Three big things: Bucks hit double digits

Checking in on some notable developments during training camp for Ohio State, which hit its 10th practice on Monday with a two-a-day session.

ON THE MOVE: No matter what position he is listed at when the season opens, Jake Stoneburner was going to see plenty of passes.

The senior also figured to be lining up all over the field as Buckeyes coach Urban Meyer tries to generate mismatches in personnel.

But Meyer's move to officially designate Stoneburner a receiver could be meaningful for a handful of reasons as Ohio State tinkers with the spread offense and the weapons on hand.

First, it shows continued confidence in Stoneburner that he's got the physical tools to play all over the field and handle all the different responsibilities that come with playing on the perimeter. In the open workouts last week, Stoneburner hooked up with Braxton Miller twice for big gains deep down the field along with a knack for finding open space when his quarterback scrambled.

The receiving corps has earned praise for its progress since camp opened, with Devin Smith, Corey "Philly" Brown and Evan Spencer drawing regular mention from Meyer so far. But that has been a position of emphasis dating back to spring for Meyer, and if the depth perhaps still wasn't where the Buckeyes wanted it, Stoneburner gave them an easy fix for that.

But perhaps most important, the swap suggests Meyer has enough confidence in Jeff Heuerman and Nick Vannett to carry the load at tight end this fall. Vannett, in particular, hadn't done much to impress the coaching staff during spring and was rarely mentioned as a contributor, but that certainly appears to have changed over the summer and during the early part of camp for the redshirt freshman.

FRESH FACES: Not all the black stripes have been removed on the defensive line yet, but no matter what's on the headgear, the freshmen look like they belong.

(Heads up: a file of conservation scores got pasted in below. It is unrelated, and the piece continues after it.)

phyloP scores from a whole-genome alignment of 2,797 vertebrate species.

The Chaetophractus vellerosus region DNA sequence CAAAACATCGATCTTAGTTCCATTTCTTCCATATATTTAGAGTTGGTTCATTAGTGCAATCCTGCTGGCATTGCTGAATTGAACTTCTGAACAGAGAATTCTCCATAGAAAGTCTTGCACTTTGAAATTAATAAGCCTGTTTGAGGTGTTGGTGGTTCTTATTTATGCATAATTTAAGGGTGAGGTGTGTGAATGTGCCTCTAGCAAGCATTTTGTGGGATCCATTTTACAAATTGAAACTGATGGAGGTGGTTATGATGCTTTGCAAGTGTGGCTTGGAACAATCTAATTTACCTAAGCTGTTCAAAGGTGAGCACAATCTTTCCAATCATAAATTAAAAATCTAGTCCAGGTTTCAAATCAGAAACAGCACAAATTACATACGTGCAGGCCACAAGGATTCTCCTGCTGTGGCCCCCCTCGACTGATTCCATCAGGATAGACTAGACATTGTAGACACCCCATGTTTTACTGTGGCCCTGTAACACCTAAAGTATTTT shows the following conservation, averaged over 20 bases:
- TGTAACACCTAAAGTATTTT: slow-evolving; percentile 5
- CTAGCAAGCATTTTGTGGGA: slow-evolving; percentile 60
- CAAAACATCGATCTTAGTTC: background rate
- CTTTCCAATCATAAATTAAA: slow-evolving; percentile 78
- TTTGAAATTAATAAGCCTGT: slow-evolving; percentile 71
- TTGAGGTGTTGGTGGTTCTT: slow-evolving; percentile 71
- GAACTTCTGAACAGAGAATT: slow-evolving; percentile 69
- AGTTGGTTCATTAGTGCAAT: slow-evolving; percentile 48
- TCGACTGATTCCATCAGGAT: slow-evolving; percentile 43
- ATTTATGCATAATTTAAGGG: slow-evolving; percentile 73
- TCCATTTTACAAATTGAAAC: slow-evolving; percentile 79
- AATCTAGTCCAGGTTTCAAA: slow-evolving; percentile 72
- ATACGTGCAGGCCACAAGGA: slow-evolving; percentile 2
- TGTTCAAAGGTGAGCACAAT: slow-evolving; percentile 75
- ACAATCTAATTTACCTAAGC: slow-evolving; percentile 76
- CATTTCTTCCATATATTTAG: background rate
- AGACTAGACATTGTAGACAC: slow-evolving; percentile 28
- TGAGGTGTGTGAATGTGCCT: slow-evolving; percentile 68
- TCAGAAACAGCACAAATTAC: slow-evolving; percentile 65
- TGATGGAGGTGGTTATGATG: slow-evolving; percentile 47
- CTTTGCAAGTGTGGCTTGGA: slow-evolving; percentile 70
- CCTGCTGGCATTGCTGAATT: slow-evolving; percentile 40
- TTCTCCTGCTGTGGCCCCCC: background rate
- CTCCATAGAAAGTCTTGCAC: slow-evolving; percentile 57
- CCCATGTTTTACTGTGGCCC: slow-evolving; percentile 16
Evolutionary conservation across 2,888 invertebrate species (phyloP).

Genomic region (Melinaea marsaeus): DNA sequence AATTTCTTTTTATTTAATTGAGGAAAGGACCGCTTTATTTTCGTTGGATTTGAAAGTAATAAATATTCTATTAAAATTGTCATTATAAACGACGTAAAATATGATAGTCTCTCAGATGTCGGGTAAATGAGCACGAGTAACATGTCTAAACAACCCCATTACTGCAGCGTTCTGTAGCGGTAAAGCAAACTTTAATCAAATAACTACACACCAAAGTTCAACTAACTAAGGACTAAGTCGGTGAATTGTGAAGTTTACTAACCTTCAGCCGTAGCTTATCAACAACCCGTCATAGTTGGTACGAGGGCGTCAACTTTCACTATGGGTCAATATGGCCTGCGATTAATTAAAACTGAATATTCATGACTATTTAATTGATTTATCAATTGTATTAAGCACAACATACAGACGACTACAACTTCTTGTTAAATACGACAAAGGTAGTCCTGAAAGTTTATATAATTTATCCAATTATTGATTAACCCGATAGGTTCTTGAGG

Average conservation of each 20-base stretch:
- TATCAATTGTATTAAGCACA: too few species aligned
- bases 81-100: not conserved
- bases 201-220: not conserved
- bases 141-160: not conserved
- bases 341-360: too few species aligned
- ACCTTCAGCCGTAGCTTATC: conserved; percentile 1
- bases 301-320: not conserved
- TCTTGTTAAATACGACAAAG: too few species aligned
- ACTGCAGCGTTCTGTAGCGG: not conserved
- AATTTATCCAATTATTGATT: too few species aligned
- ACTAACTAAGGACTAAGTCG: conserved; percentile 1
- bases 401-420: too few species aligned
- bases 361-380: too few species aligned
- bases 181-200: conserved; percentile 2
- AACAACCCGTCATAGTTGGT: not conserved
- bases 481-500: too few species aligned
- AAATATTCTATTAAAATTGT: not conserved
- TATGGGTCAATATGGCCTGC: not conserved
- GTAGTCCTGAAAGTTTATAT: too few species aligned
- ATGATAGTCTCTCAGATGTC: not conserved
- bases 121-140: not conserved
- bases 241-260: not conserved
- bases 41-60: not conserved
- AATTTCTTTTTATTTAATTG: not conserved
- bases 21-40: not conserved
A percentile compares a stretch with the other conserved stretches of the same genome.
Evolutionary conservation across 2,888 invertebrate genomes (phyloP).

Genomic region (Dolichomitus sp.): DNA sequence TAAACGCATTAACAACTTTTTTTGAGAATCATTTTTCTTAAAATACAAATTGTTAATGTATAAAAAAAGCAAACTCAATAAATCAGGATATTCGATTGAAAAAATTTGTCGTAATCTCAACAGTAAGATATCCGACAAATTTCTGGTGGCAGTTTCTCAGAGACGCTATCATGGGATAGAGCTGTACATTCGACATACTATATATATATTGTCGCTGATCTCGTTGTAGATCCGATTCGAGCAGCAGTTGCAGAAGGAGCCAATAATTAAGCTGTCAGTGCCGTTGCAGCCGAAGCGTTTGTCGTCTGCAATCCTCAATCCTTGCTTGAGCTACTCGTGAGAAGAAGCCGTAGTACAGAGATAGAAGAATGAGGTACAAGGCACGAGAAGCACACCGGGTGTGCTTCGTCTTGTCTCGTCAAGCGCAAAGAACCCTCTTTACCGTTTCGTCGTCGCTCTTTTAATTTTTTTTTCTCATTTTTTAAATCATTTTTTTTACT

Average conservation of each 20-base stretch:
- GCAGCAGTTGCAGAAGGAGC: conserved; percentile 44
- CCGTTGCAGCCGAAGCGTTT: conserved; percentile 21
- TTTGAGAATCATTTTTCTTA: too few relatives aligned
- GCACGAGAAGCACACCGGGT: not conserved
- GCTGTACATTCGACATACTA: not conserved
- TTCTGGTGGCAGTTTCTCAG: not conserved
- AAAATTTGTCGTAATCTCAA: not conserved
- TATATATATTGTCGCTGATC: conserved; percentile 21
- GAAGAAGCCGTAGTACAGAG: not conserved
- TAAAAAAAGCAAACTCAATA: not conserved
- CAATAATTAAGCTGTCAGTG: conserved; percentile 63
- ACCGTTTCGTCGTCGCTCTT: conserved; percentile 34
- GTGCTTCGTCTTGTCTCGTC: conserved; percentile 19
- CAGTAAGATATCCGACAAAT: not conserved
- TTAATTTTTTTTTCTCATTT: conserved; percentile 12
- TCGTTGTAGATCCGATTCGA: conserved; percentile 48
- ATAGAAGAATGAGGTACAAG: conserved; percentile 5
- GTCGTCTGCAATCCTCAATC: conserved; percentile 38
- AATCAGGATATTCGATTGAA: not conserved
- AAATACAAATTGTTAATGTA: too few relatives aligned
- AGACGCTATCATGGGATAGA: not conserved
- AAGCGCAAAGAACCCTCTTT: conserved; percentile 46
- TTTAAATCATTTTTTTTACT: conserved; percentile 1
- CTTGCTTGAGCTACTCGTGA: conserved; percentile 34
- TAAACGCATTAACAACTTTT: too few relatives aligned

Even on a unit that could be among the most elite in the nation.

During the two open workouts, Noah Spence, Adolphus Washington and Se'Von Pittman all flashed their athleticism and appeared physically ready for life in the Big Ten -- even before putting on pads.

The problem for the coaching staff could be finding playing time for so many guys up front, because there are talented veterans at every spot that could stand in the way of the newcomers this fall. That's certainly an issue the Buckeyes don't mind having, of course, but it will be interesting to see how the rotation pans out as camp progresses.

Spence's quickness makes him a handful on the edge, though he's got guys like John Simon, Michael Bennett and Steve Miller to contend with now and Nathan Williams at some point soon.

Washington has bulked up to 288 pounds and moved inside, but even there the Buckeyes aren't short of older options in Johnathan Hankins, Garrett Goebel and Joel Hale.

The new kids are going to get some live action, there doesn't appear to be much doubt about that. But the Buckeyes probably won't have to rush it.

STRONG HYDE: The challenge couldn't have been more clear from Meyer.

With or without Jordan Hall at running back, a turning point for Carlos Hyde was coming in the Ohio State backfield.

Early in camp, it appears the junior is heading down the right path.

The true test is coming when the calendar turns and the games start counting, but Hyde's name was the first out of Meyer's mouth as a standout performer in camp. And with the Buckeyes in need of somebody to handle the north-south workload in the rushing game, Hyde could be carving out a role in the offense that wouldn't be affected by the return of Hall in the middle of September.